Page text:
Whatever magnetic attraction this view of the evidence may hold for us, it is well to remember that in embracing it we shirk the challenge of understanding South Indian culture as a genuine variant of the Gangetic mold. We have denied, a priori, any uniquely Southern cultural understanding of the two anomalous ranks.

There is, to be sure, much apparent credit to the argument that no such cultural understanding exists, for it is not represented in Dravidian languages of caste relations. In Jaffna, for instance, Hindus use the ranking paradigm of the Dharmasastras - especially the concepts of purity (cuttam) and impurity (tittu or tuppuravu illai) -to describe the statuses of Vellalars and of Pallars, notwithstanding the concepts' inaccuracy. Yet, if we are to accept the argument that a cultural understanding can be demonstrated to exist only when we have discovered linguistic terms that label it, we must assume, in the face of all the evidence for a regional cultural tradition, that South Indian thought has made no contribution to the cultural understanding of caste in the Dravidian lands.

There is - thanks to major, recent advances in social anthropology - another kind of language to which we can listen: the language of ritual.

Leach, for instance, has defined ritual as that aspect of customary behavior which communicates something, and argues that ritual plays an essential role in social relationships by reaffirming (often by exaggerating) status differences (1968:524).

Throughout southern India, people of many different castes have roles to play in village ritual events, both in the context of household and of temple rites. If these rituals communicate the meaning of traditional status arrangements, then through an analysis of them we may learn something about the Dravidian understanding of caste statuses.

That these rituals do indeed state a Dravidian ideology of caste relations is the contention of this monograph.

Through an analysis of the rituals carried on by the Sudra cultivators of Sri Lanka's Jaffna Peninsula, the center of Tamil culture in that island country, I wish to show that there is a Dravidian cultural understanding of Sudra domination and of the two anomalous statuses, one that invests them with the deepest religious meaning and with the most profound legitimacy.

At once true to its Hindu sources and its Dravidian roots, this essentially southern caste ranking tradition does not stand in conflict with the Sastric tradition, but on the contrary extends and develops the classical tradition within the framework of a distinctively Dravidian world view. An analysis of this tradition helps us to understand, furthermore, not only the curious forms of the southern caste system, but also other aspects of southern social life (such as the distinction between "left" and "right" castes) that have thus far resisted analysis. To grasp the religious foundations of Sudra domination is  to grasp, as well, the place of the Dravidian cultural design within the overarching confines of the Hindu cultural universe.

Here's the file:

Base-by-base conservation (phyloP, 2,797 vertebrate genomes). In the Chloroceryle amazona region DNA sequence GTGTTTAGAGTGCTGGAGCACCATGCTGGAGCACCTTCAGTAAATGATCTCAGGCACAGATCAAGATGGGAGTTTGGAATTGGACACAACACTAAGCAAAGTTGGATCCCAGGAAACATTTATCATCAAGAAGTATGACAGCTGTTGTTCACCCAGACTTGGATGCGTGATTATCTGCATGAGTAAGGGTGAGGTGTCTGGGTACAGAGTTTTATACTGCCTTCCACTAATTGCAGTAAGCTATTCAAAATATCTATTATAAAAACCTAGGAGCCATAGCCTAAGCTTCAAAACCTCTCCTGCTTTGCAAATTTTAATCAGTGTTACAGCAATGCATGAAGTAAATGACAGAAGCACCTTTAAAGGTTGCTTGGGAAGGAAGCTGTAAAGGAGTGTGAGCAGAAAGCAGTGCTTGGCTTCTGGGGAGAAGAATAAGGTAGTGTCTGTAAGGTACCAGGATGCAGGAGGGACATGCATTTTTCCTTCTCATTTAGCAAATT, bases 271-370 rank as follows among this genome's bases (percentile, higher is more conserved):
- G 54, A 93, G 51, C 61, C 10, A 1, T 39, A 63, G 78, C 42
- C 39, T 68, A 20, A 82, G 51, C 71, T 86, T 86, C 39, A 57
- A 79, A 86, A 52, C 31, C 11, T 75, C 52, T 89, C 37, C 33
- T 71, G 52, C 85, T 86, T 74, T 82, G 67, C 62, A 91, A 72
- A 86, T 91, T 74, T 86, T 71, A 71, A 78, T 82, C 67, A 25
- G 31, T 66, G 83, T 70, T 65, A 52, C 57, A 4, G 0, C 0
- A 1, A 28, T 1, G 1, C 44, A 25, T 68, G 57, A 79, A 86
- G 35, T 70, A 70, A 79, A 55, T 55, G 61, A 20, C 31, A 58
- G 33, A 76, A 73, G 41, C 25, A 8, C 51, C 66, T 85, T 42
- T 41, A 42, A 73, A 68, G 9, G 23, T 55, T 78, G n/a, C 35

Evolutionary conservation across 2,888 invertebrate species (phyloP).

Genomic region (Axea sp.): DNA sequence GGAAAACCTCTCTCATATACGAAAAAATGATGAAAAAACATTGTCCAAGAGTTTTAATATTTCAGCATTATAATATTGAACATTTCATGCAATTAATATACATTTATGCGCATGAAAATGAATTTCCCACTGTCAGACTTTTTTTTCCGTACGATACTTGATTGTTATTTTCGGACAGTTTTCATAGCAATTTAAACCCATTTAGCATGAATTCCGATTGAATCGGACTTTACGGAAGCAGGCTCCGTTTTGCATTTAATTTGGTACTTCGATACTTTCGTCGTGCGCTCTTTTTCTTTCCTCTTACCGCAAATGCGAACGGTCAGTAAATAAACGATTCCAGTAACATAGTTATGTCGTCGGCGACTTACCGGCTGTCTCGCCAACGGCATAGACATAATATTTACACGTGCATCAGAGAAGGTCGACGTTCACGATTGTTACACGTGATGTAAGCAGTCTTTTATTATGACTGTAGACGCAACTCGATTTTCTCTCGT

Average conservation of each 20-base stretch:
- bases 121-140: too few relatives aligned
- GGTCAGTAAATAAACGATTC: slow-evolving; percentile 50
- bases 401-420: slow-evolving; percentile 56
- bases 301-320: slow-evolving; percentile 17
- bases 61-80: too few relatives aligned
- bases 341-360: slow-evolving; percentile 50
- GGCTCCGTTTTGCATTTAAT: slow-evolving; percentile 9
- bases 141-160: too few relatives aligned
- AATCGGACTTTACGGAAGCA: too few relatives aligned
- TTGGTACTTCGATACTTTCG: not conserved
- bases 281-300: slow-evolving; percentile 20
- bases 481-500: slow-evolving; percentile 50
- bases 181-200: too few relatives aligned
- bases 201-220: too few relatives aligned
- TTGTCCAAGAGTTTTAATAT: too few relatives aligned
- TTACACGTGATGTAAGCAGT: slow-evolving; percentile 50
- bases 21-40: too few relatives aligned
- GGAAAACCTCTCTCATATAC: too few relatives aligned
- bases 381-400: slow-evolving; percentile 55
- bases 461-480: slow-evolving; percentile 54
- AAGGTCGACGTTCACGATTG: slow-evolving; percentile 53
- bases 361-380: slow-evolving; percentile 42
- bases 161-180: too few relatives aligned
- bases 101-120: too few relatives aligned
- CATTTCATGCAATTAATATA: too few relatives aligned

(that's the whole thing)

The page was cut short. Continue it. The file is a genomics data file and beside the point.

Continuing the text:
[Because I intend to unmask an essentially Dravidian ideology of caste ranking-an ideology that represents a fundamental recasting in Dravidian terms of the Sastric tradition-I have not attempted to assess the utility for this project of the "ethnosociology" school of caste studies associated with the recent work of McKim Aiarriott (1976). That school assumes the Hindu ideology of caste relations to be codified in the Dharmas'astras, an assumption that for crucial methodological reasons I am here unwilling to make. Nonetheless, it will become clear in the pages to follow, at least to those familiar with Marriott's theory, that this study bears implications for the ethnosociology project (once it is made more sensitive to regional variation), but it is not my aim here to assess them.]

The idea that there is a "Dravidian substratum" underlying the customs of southern India, notwithstanding their northern veneer, has prompted a great deal of fruitless speculation-so much so that, in fact, modern scholarship tends to shy away from it. For many years, Indology seemed to assume that anything and everything that could be defined as "civilized" was of Aryan origin, while all "primitive" customs-such as, for example, shamanism, blood sacrifice, or even (in some accounts), the puja ritual-were Dravidian.

An account of the ethnocentric, if not blatantly racist, assumptions underlying these definitions would constitute a valuable contribution to the sociology of knowledge. Gonda (1965), in a masterly essay, has shown very convincingly that the customs of modern Hinduism such as puja, which are thought to stem from Dravidian influence on the formerly pure Vedic religion of the Aryans, can in fact be shown to be entirely consistent with the orthodox, Gangetic tradition.